Thursday, 28 November 2013

Blocking LINGO1 in fish promotes myelination

Yin W, Hu B Knockdown of Lingo1b protein promotes myelination and oligodendrocyte differentiation in zebrafish. Exp Neurol. 2013 Nov. doi:pii: S0014-4886(13)00336-1.10.1016/j.expneurol.2013.11.012. [Epub ahead of print]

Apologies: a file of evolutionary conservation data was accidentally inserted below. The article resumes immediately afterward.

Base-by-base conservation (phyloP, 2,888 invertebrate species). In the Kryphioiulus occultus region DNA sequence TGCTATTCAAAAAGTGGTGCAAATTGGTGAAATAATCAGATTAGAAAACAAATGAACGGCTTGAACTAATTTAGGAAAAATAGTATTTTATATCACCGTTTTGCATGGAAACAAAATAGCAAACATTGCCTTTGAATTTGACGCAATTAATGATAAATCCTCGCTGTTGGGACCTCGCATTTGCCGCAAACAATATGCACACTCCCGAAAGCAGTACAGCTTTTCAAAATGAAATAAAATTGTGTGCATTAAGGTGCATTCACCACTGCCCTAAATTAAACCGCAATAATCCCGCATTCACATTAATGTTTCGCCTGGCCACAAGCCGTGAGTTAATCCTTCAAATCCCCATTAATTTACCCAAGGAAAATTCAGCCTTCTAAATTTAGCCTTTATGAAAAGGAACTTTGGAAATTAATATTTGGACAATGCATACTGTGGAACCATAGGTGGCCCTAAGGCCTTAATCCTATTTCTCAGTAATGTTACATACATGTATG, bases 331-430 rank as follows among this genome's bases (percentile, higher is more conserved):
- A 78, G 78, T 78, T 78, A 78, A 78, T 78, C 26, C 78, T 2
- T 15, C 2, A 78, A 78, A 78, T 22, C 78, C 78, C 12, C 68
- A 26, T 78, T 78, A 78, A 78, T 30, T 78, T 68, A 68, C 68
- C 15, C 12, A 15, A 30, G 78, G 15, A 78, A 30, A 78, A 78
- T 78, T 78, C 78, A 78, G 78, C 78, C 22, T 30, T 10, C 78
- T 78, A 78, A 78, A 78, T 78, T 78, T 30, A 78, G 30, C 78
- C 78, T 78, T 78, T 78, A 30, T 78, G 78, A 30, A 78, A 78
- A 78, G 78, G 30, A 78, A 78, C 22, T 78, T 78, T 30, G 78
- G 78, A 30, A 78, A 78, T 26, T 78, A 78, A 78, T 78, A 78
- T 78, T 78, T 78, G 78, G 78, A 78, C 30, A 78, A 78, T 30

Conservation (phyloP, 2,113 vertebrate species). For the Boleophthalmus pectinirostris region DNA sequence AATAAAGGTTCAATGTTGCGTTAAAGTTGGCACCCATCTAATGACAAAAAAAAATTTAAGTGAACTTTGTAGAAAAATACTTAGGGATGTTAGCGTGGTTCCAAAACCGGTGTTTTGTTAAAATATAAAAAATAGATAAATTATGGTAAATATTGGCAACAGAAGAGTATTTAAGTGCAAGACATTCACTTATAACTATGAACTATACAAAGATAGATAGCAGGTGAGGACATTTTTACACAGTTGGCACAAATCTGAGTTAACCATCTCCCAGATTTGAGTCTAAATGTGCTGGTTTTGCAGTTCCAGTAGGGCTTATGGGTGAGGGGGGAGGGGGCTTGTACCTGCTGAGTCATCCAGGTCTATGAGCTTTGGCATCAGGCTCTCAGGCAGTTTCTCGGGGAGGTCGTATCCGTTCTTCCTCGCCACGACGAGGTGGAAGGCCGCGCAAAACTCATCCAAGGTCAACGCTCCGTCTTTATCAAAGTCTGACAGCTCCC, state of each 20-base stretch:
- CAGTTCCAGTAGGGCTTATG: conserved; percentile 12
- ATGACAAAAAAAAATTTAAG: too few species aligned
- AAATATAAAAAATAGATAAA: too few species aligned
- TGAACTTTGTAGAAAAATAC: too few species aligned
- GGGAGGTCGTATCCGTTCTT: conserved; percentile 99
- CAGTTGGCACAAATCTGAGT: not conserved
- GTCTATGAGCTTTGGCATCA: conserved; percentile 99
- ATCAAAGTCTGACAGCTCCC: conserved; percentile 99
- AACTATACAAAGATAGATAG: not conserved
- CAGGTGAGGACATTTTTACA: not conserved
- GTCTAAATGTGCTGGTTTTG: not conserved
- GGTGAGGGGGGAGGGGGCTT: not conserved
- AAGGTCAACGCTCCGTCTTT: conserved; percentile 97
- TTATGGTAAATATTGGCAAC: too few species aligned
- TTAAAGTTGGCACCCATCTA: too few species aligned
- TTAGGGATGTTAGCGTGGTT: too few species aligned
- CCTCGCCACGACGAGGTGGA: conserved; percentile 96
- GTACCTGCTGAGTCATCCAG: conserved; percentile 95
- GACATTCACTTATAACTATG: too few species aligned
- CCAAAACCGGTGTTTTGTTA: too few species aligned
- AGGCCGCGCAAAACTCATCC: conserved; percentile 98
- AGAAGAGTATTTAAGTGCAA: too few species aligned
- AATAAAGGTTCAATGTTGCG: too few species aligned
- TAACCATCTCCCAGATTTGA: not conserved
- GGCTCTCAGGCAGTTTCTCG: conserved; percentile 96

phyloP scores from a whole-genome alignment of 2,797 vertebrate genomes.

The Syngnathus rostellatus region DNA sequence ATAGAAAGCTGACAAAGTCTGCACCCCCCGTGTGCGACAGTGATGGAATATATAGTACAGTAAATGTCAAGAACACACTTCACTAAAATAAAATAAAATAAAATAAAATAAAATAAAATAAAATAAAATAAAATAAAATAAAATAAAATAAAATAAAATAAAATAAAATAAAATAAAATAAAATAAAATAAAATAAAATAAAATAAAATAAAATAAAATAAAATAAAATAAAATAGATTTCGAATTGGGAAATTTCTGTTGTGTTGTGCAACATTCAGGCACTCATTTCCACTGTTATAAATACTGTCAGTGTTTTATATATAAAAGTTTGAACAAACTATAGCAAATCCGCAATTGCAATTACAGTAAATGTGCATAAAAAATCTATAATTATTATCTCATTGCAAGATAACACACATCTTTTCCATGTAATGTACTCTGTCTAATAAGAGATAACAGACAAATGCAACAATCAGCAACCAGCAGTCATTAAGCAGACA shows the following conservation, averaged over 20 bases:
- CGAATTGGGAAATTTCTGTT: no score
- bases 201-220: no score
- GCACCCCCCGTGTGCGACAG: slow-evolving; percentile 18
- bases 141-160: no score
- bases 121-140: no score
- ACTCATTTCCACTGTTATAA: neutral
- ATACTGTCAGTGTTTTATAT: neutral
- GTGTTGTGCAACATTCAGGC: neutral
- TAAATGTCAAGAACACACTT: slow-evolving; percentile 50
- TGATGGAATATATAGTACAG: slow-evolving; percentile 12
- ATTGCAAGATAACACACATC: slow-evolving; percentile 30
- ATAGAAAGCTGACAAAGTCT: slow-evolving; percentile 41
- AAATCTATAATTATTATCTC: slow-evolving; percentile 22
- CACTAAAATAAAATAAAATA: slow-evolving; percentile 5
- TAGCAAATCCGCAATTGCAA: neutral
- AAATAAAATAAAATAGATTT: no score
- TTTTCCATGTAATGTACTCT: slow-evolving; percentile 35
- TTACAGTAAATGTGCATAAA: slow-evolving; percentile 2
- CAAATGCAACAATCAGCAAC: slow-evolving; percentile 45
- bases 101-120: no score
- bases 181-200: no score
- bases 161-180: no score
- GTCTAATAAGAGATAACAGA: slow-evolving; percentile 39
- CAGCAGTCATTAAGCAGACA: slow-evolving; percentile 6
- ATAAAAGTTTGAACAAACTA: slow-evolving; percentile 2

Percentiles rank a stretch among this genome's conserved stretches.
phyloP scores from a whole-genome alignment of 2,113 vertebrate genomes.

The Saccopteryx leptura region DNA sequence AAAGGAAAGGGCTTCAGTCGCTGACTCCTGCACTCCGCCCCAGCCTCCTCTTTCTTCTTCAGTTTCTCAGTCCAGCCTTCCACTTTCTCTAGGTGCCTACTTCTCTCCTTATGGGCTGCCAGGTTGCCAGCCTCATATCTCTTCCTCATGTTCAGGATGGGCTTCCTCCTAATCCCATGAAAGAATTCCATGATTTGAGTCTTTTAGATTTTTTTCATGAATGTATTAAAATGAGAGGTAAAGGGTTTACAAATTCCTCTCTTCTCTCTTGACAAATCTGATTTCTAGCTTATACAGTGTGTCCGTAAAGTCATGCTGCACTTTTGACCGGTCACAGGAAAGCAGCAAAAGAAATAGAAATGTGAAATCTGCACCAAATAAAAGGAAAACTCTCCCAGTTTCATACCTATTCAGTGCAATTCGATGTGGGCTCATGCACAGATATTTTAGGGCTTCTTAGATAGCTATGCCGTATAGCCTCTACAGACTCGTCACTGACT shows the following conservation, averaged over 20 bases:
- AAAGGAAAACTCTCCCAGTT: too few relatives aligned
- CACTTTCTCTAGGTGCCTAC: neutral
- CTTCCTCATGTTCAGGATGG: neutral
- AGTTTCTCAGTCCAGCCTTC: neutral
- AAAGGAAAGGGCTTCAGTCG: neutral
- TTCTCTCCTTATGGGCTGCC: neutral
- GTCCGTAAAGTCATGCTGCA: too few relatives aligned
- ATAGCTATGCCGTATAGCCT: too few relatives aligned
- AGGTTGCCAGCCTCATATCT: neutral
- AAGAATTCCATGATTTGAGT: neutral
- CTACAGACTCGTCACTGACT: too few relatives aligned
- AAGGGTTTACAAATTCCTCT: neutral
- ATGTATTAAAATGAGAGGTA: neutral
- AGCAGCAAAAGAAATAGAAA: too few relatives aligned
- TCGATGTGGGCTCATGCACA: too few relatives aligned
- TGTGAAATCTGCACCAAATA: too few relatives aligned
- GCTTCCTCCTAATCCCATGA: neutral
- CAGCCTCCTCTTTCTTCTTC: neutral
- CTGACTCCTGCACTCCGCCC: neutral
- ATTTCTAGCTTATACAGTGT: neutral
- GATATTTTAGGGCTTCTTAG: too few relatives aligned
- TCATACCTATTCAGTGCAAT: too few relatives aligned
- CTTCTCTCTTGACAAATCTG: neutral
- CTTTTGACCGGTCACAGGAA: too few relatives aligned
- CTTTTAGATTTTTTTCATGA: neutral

Demyelinating diseases include multiple sclerosis, which is a neurodegenerative disease characterized by immune attacks on the central nervous system (CNS), resulting in myelin sheath damage and axonal loss. Leucine-rich repeat and immunoglobulin domain-containing neurite outgrowth inhibitory protein (Nogo) receptor-interacting protein-1 (LINGO-1) has been identified as a negative regulator of oligodendrocytes differentiation. Targeted LINGO-1 inhibition promotes neuron survival, axon regeneration, oligodendrocyte differentiation, and remyelination in diverse animal models. Although studies in rodent models have extended our understanding of LINGO-1, its roles in neural development and myelination in zebrafish (Danio rerio) are not yet clear. In this study, we cloned the zebrafish homolog of the human LINGO-1 and found that lingo1b regulated myelination and oligodendrocyte differentiation. The expression of lingo1b started 1 (mRNA) and 2 (protein) days post-fertilization (dpf) in the CNS. Morpholino oligonucleotide knockdown of lingo1b resulted in developmental abnormalities, including less dark pigment, small eyes, and a curly spinal cord. The lack of lingo1b enhanced myelination and oligodendrocyte differentiation during embryogenesis. Furthermore, immunohistochemistry and movement analysis showed that lingo1b was involved in the axon development of primary motor neurons. These results suggested that Lingo1b protein functions as a negative regulator of myelination and oligodendrocyte differentiation during zebrafish development.